OPINION: Traffic is a nightmare

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OPINION: Traffic is a nightmare

FILE PHOTO

FILE PHOTO

FILE PHOTO

FILE PHOTO

Traffic is the curse of the commuter.

Sitting for hours in our cars as we try to get from point A to point B — sometimes in the morning, sometimes at night, but always in a rush. Therefore, when traffic turns into a jam or someone cuts you off, it can feel like one of the most infuriating things in the world — nearly as enraging as the “Game of Thrones” series finale.

We live — at least most of us — in the great city of Wichita. There were 390,000 people living here in the 2010 U.S. census. Now, I’m going to hazard a guess that Wichita has grown a bit in the last nine years, but we still aren’t at the level of Portland, Austin, or Denver. We’re not even to the size of Kansas City, yet the traffic can feel just as bad.

That’s a ridiculous thing to think about — that Wichita’s traffic is as bad as the closest major metropolitan area.

Driving shouldn’t be such a difficult thing. For example, yield signs mean that you stop if there is oncoming traffic. It doesn’t mean stop because you got it confused with a stop sign. Obvious, yes, but too many times, I’ve had to stop at 21st Street and Hillside Avenue when turning right towards campus while running late to class because of it.

On top of that, when you’re trying to get onto the interstate, you have people that won’t get up to speed on the ramp or you have other people that won’t slow down or speed up to let you merge.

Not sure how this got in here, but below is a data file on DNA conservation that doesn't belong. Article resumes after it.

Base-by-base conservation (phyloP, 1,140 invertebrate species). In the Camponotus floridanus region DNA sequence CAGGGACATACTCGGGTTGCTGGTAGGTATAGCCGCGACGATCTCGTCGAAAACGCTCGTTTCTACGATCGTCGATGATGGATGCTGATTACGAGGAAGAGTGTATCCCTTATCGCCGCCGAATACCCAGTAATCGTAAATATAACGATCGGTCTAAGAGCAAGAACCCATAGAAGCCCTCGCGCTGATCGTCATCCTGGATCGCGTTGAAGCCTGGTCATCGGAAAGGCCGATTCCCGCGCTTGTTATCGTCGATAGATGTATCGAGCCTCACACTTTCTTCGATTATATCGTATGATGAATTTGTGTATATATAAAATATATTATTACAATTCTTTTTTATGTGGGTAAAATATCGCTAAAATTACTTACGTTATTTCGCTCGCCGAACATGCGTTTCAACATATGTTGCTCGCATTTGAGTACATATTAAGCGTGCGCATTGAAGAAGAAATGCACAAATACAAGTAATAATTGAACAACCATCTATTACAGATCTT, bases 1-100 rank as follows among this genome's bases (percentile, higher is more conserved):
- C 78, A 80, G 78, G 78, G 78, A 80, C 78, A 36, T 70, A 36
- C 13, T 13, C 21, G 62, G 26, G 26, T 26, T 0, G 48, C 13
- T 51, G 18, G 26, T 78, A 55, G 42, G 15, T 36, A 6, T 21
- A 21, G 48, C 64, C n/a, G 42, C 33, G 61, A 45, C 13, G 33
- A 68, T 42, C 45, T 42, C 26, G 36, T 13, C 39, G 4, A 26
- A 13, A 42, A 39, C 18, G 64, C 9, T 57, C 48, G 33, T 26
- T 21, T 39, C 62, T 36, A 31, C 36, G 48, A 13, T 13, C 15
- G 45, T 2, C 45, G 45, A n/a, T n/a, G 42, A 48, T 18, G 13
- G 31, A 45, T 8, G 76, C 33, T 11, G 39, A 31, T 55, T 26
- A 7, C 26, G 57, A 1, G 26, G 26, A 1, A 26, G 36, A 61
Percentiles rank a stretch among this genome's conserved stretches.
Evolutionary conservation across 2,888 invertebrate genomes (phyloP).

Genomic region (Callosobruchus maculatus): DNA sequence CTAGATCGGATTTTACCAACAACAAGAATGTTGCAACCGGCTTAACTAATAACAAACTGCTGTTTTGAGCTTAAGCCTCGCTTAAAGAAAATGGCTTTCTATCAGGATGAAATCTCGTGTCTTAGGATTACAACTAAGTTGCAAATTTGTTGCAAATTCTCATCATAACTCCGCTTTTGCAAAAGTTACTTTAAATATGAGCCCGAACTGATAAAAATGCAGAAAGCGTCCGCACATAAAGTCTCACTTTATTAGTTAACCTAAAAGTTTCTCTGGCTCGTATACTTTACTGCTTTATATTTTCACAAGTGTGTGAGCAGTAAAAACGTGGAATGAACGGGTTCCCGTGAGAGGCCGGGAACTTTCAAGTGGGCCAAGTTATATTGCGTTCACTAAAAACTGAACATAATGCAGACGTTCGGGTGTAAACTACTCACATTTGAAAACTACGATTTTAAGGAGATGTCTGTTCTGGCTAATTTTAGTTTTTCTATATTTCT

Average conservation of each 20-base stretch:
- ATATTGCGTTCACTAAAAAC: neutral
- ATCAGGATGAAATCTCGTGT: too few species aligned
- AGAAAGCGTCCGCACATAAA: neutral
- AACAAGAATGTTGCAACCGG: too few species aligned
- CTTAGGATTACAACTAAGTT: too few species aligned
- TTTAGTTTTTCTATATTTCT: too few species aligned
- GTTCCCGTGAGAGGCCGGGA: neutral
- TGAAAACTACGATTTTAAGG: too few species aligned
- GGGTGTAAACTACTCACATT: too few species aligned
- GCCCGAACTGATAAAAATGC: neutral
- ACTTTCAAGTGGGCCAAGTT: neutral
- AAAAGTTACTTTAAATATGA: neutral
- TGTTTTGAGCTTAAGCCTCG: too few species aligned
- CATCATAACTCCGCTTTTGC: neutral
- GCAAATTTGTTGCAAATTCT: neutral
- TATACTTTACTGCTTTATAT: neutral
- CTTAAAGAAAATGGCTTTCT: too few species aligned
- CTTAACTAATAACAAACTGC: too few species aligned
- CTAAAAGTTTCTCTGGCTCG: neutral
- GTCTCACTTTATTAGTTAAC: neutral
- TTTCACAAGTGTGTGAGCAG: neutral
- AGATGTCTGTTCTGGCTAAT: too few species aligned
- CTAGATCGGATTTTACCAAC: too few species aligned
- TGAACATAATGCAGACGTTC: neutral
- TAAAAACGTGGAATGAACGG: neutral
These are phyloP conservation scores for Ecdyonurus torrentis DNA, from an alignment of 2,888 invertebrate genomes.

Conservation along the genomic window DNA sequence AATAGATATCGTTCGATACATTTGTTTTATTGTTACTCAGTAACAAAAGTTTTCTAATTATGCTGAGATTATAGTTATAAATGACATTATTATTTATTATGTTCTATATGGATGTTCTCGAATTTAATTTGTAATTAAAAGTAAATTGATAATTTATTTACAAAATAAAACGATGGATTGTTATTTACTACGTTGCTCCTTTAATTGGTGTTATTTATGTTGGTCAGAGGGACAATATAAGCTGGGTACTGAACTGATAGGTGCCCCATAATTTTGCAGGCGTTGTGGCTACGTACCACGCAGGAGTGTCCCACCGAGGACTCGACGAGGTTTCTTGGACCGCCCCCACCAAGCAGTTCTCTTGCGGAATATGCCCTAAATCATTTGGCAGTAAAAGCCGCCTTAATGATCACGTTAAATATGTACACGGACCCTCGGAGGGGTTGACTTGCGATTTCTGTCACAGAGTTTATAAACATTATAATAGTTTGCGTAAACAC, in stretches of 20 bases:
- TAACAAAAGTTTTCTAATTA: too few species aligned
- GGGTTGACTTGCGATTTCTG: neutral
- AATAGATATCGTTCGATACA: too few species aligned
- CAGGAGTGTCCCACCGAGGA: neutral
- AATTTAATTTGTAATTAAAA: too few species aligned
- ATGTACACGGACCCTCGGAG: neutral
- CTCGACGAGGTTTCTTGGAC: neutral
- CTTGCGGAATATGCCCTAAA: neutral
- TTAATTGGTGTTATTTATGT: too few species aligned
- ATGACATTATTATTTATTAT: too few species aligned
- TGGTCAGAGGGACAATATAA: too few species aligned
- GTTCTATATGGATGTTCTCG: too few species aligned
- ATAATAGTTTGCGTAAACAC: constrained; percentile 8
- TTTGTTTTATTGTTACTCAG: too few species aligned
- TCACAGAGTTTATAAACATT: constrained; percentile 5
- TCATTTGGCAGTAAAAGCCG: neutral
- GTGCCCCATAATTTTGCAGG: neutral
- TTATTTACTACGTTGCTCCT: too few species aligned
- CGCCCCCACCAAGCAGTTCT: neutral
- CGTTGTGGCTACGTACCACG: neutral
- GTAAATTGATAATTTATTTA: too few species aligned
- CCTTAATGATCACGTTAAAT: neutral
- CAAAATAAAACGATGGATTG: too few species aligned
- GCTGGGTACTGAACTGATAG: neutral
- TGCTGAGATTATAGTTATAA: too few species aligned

Other people can be jerks when they drive, or just plain negligent, and it’s annoying and anxiety-inducing. And sometimes you make a mistake. I know I’ve had plenty of times where I’ve quoted comedian John Mulaney, saying “I also don’t want me to be doing what I’m doing,” but some people are just garbage drivers.

Garbage drivers — and not the people driving garbage trucks — make the morning commute more infuriating than it needs to be. That shouldn’t be how things are, or at least it shouldn’t be as prevalent as it seems to be.

The only way to possibly remedy the early-morning coffee spills is for people to pay attention to the road, its rules, and the fact that you aren’t the only one there.

The guy who cuts you off after speeding through the turning lane does it primarily because he doesn’t care about other drivers. Bad drivers are focused on themselves, while we’re focused on wanting to beam them in the head.

It’s easy to get self-absorbed. You’re by yourself in a tiny mobile house blasting your favorite Taylor Swift album. It can be pretty easy to forget about everybody around you while enjoying “Shake It Off.”

But other people are around you, and they are trying to get home just as fast as you are.

Another issue that Wichita has goes back to the fact that we have roughly 390,000 people and are continuing to grow. Maybe Wichita’s traffic issue isn’t just bad drivers, but also an infrastructure that can’t handle changes like a Trader Joes in Bradley Fair or an REI on Greenwich Road.

I’d hate to suggest more construction in Wichita, but larger roads and some roundabouts do sound nice.

But, unfortunately, there’s not a lot that can be done about traffic, other than yelling into the void as you’re stuck in the one lane of traffic on Kellogg that decided to come to a standstill.